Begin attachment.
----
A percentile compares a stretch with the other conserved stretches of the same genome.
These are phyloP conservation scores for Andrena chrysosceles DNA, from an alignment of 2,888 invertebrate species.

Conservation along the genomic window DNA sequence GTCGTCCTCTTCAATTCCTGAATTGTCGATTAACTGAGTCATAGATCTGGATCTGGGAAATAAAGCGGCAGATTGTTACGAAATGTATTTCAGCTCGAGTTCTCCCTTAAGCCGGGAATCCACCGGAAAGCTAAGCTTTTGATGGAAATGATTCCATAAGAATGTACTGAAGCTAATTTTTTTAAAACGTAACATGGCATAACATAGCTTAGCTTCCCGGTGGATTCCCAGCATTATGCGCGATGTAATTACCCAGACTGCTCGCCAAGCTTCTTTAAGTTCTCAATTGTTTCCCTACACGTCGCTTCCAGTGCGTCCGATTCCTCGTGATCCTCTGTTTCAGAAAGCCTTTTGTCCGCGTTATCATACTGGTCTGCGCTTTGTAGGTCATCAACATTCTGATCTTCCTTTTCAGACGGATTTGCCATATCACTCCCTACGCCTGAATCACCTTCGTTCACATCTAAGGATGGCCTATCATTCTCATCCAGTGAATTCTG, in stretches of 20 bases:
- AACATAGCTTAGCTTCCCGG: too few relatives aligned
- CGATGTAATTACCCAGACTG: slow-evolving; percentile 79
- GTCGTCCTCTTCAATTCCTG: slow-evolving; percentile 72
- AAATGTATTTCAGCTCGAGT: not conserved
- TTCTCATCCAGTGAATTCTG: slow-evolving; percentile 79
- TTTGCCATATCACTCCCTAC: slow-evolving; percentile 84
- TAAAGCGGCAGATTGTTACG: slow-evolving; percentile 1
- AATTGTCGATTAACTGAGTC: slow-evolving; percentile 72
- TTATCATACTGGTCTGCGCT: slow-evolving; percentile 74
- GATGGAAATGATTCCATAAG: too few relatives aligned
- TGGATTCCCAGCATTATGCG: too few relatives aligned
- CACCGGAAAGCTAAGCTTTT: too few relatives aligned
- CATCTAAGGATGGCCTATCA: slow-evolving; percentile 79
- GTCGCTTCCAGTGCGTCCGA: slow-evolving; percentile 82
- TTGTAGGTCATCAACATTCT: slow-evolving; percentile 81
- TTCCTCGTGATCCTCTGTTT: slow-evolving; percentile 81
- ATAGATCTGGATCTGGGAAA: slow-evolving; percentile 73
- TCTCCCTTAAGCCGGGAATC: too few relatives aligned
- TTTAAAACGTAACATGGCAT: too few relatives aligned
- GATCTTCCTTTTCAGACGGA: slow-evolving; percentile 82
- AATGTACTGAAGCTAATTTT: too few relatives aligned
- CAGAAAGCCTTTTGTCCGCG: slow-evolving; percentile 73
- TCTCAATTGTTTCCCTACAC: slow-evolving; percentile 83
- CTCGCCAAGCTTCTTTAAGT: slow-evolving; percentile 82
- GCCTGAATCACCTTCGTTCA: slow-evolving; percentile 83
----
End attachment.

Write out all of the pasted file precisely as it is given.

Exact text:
A percentile compares a stretch with the other conserved stretches of the same genome.
These are phyloP conservation scores for Andrena chrysosceles DNA, from an alignment of 2,888 invertebrate species.

Conservation along the genomic window DNA sequence GTCGTCCTCTTCAATTCCTGAATTGTCGATTAACTGAGTCATAGATCTGGATCTGGGAAATAAAGCGGCAGATTGTTACGAAATGTATTTCAGCTCGAGTTCTCCCTTAAGCCGGGAATCCACCGGAAAGCTAAGCTTTTGATGGAAATGATTCCATAAGAATGTACTGAAGCTAATTTTTTTAAAACGTAACATGGCATAACATAGCTTAGCTTCCCGGTGGATTCCCAGCATTATGCGCGATGTAATTACCCAGACTGCTCGCCAAGCTTCTTTAAGTTCTCAATTGTTTCCCTACACGTCGCTTCCAGTGCGTCCGATTCCTCGTGATCCTCTGTTTCAGAAAGCCTTTTGTCCGCGTTATCATACTGGTCTGCGCTTTGTAGGTCATCAACATTCTGATCTTCCTTTTCAGACGGATTTGCCATATCACTCCCTACGCCTGAATCACCTTCGTTCACATCTAAGGATGGCCTATCATTCTCATCCAGTGAATTCTG, in stretches of 20 bases:
- AACATAGCTTAGCTTCCCGG: too few relatives aligned
- CGATGTAATTACCCAGACTG: slow-evolving; percentile 79
- GTCGTCCTCTTCAATTCCTG: slow-evolving; percentile 72
- AAATGTATTTCAGCTCGAGT: not conserved
- TTCTCATCCAGTGAATTCTG: slow-evolving; percentile 79
- TTTGCCATATCACTCCCTAC: slow-evolving; percentile 84
- TAAAGCGGCAGATTGTTACG: slow-evolving; percentile 1
- AATTGTCGATTAACTGAGTC: slow-evolving; percentile 72
- TTATCATACTGGTCTGCGCT: slow-evolving; percentile 74
- GATGGAAATGATTCCATAAG: too few relatives aligned
- TGGATTCCCAGCATTATGCG: too few relatives aligned
- CACCGGAAAGCTAAGCTTTT: too few relatives aligned
- CATCTAAGGATGGCCTATCA: slow-evolving; percentile 79
- GTCGCTTCCAGTGCGTCCGA: slow-evolving; percentile 82
- TTGTAGGTCATCAACATTCT: slow-evolving; percentile 81
- TTCCTCGTGATCCTCTGTTT: slow-evolving; percentile 81
- ATAGATCTGGATCTGGGAAA: slow-evolving; percentile 73
- TCTCCCTTAAGCCGGGAATC: too few relatives aligned
- TTTAAAACGTAACATGGCAT: too few relatives aligned
- GATCTTCCTTTTCAGACGGA: slow-evolving; percentile 82
- AATGTACTGAAGCTAATTTT: too few relatives aligned
- CAGAAAGCCTTTTGTCCGCG: slow-evolving; percentile 73
- TCTCAATTGTTTCCCTACAC: slow-evolving; percentile 83
- CTCGCCAAGCTTCTTTAAGT: slow-evolving; percentile 82
- GCCTGAATCACCTTCGTTCA: slow-evolving; percentile 83